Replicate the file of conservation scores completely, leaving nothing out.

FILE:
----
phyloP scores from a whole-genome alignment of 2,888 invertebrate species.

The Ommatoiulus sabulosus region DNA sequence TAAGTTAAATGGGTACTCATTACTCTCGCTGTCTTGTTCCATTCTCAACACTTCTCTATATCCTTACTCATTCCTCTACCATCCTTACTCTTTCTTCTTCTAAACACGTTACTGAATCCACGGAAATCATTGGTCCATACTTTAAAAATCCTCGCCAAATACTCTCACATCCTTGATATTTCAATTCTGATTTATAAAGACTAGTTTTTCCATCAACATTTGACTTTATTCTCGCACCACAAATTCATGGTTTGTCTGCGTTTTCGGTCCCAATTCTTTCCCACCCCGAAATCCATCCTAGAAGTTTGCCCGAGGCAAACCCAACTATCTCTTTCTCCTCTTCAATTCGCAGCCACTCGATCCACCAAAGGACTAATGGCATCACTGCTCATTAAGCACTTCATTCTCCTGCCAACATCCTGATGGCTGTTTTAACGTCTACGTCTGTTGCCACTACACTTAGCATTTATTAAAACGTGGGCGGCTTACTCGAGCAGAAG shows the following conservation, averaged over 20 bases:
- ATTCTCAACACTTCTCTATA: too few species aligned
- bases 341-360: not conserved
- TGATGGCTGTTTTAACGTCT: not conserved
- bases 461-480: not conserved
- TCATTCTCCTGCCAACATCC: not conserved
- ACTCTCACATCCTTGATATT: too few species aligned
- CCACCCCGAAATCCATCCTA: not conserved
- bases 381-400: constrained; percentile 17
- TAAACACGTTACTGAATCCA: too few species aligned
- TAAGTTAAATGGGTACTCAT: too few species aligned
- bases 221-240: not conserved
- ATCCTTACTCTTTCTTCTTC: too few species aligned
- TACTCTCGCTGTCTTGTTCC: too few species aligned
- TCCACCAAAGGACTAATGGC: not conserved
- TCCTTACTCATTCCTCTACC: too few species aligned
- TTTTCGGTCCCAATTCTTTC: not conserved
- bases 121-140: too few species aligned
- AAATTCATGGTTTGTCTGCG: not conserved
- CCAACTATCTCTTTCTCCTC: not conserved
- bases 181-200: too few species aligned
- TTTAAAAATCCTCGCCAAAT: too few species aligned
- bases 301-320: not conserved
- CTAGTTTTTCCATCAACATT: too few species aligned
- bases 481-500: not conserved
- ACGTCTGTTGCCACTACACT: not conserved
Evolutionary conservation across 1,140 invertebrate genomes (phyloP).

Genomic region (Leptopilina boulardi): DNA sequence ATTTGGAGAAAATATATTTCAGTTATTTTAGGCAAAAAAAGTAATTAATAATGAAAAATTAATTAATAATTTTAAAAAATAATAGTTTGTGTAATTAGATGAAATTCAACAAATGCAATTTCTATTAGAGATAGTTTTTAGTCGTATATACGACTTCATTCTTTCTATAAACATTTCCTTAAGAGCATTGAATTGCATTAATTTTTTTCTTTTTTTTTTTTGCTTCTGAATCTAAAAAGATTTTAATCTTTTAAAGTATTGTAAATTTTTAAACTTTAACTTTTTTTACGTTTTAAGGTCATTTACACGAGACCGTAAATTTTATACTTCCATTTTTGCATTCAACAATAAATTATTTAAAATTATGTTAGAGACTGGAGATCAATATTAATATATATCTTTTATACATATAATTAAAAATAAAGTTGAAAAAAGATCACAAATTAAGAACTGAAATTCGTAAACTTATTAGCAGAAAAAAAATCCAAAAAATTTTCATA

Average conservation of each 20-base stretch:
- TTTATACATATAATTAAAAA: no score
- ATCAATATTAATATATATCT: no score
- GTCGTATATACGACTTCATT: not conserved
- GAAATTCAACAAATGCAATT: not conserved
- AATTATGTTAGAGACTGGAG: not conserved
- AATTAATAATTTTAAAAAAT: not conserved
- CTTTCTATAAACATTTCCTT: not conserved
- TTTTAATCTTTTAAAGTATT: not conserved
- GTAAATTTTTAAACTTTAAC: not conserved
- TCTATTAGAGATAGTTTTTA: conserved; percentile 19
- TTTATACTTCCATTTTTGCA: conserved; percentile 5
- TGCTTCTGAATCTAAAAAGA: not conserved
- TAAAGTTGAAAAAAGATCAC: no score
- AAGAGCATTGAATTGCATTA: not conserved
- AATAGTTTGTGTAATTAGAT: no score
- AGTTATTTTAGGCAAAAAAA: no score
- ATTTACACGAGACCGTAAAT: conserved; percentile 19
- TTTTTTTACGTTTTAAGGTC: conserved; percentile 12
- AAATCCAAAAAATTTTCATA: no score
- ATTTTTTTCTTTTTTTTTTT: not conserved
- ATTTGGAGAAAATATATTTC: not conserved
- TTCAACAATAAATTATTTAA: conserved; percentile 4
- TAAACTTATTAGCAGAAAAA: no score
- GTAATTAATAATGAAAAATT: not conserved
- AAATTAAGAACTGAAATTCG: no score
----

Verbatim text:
phyloP scores from a whole-genome alignment of 2,888 invertebrate species.

The Ommatoiulus sabulosus region DNA sequence TAAGTTAAATGGGTACTCATTACTCTCGCTGTCTTGTTCCATTCTCAACACTTCTCTATATCCTTACTCATTCCTCTACCATCCTTACTCTTTCTTCTTCTAAACACGTTACTGAATCCACGGAAATCATTGGTCCATACTTTAAAAATCCTCGCCAAATACTCTCACATCCTTGATATTTCAATTCTGATTTATAAAGACTAGTTTTTCCATCAACATTTGACTTTATTCTCGCACCACAAATTCATGGTTTGTCTGCGTTTTCGGTCCCAATTCTTTCCCACCCCGAAATCCATCCTAGAAGTTTGCCCGAGGCAAACCCAACTATCTCTTTCTCCTCTTCAATTCGCAGCCACTCGATCCACCAAAGGACTAATGGCATCACTGCTCATTAAGCACTTCATTCTCCTGCCAACATCCTGATGGCTGTTTTAACGTCTACGTCTGTTGCCACTACACTTAGCATTTATTAAAACGTGGGCGGCTTACTCGAGCAGAAG shows the following conservation, averaged over 20 bases:
- ATTCTCAACACTTCTCTATA: too few species aligned
- bases 341-360: not conserved
- TGATGGCTGTTTTAACGTCT: not conserved
- bases 461-480: not conserved
- TCATTCTCCTGCCAACATCC: not conserved
- ACTCTCACATCCTTGATATT: too few species aligned
- CCACCCCGAAATCCATCCTA: not conserved
- bases 381-400: constrained; percentile 17
- TAAACACGTTACTGAATCCA: too few species aligned
- TAAGTTAAATGGGTACTCAT: too few species aligned
- bases 221-240: not conserved
- ATCCTTACTCTTTCTTCTTC: too few species aligned
- TACTCTCGCTGTCTTGTTCC: too few species aligned
- TCCACCAAAGGACTAATGGC: not conserved
- TCCTTACTCATTCCTCTACC: too few species aligned
- TTTTCGGTCCCAATTCTTTC: not conserved
- bases 121-140: too few species aligned
- AAATTCATGGTTTGTCTGCG: not conserved
- CCAACTATCTCTTTCTCCTC: not conserved
- bases 181-200: too few species aligned
- TTTAAAAATCCTCGCCAAAT: too few species aligned
- bases 301-320: not conserved
- CTAGTTTTTCCATCAACATT: too few species aligned
- bases 481-500: not conserved
- ACGTCTGTTGCCACTACACT: not conserved
Evolutionary conservation across 1,140 invertebrate genomes (phyloP).

Genomic region (Leptopilina boulardi): DNA sequence ATTTGGAGAAAATATATTTCAGTTATTTTAGGCAAAAAAAGTAATTAATAATGAAAAATTAATTAATAATTTTAAAAAATAATAGTTTGTGTAATTAGATGAAATTCAACAAATGCAATTTCTATTAGAGATAGTTTTTAGTCGTATATACGACTTCATTCTTTCTATAAACATTTCCTTAAGAGCATTGAATTGCATTAATTTTTTTCTTTTTTTTTTTTGCTTCTGAATCTAAAAAGATTTTAATCTTTTAAAGTATTGTAAATTTTTAAACTTTAACTTTTTTTACGTTTTAAGGTCATTTACACGAGACCGTAAATTTTATACTTCCATTTTTGCATTCAACAATAAATTATTTAAAATTATGTTAGAGACTGGAGATCAATATTAATATATATCTTTTATACATATAATTAAAAATAAAGTTGAAAAAAGATCACAAATTAAGAACTGAAATTCGTAAACTTATTAGCAGAAAAAAAATCCAAAAAATTTTCATA

Average conservation of each 20-base stretch:
- TTTATACATATAATTAAAAA: no score
- ATCAATATTAATATATATCT: no score
- GTCGTATATACGACTTCATT: not conserved
- GAAATTCAACAAATGCAATT: not conserved
- AATTATGTTAGAGACTGGAG: not conserved
- AATTAATAATTTTAAAAAAT: not conserved
- CTTTCTATAAACATTTCCTT: not conserved
- TTTTAATCTTTTAAAGTATT: not conserved
- GTAAATTTTTAAACTTTAAC: not conserved
- TCTATTAGAGATAGTTTTTA: conserved; percentile 19
- TTTATACTTCCATTTTTGCA: conserved; percentile 5
- TGCTTCTGAATCTAAAAAGA: not conserved
- TAAAGTTGAAAAAAGATCAC: no score
- AAGAGCATTGAATTGCATTA: not conserved
- AATAGTTTGTGTAATTAGAT: no score
- AGTTATTTTAGGCAAAAAAA: no score
- ATTTACACGAGACCGTAAAT: conserved; percentile 19
- TTTTTTTACGTTTTAAGGTC: conserved; percentile 12
- AAATCCAAAAAATTTTCATA: no score
- ATTTTTTTCTTTTTTTTTTT: not conserved
- ATTTGGAGAAAATATATTTC: not conserved
- TTCAACAATAAATTATTTAA: conserved; percentile 4
- TAAACTTATTAGCAGAAAAA: no score
- GTAATTAATAATGAAAAATT: not conserved
- AAATTAAGAACTGAAATTCG: no score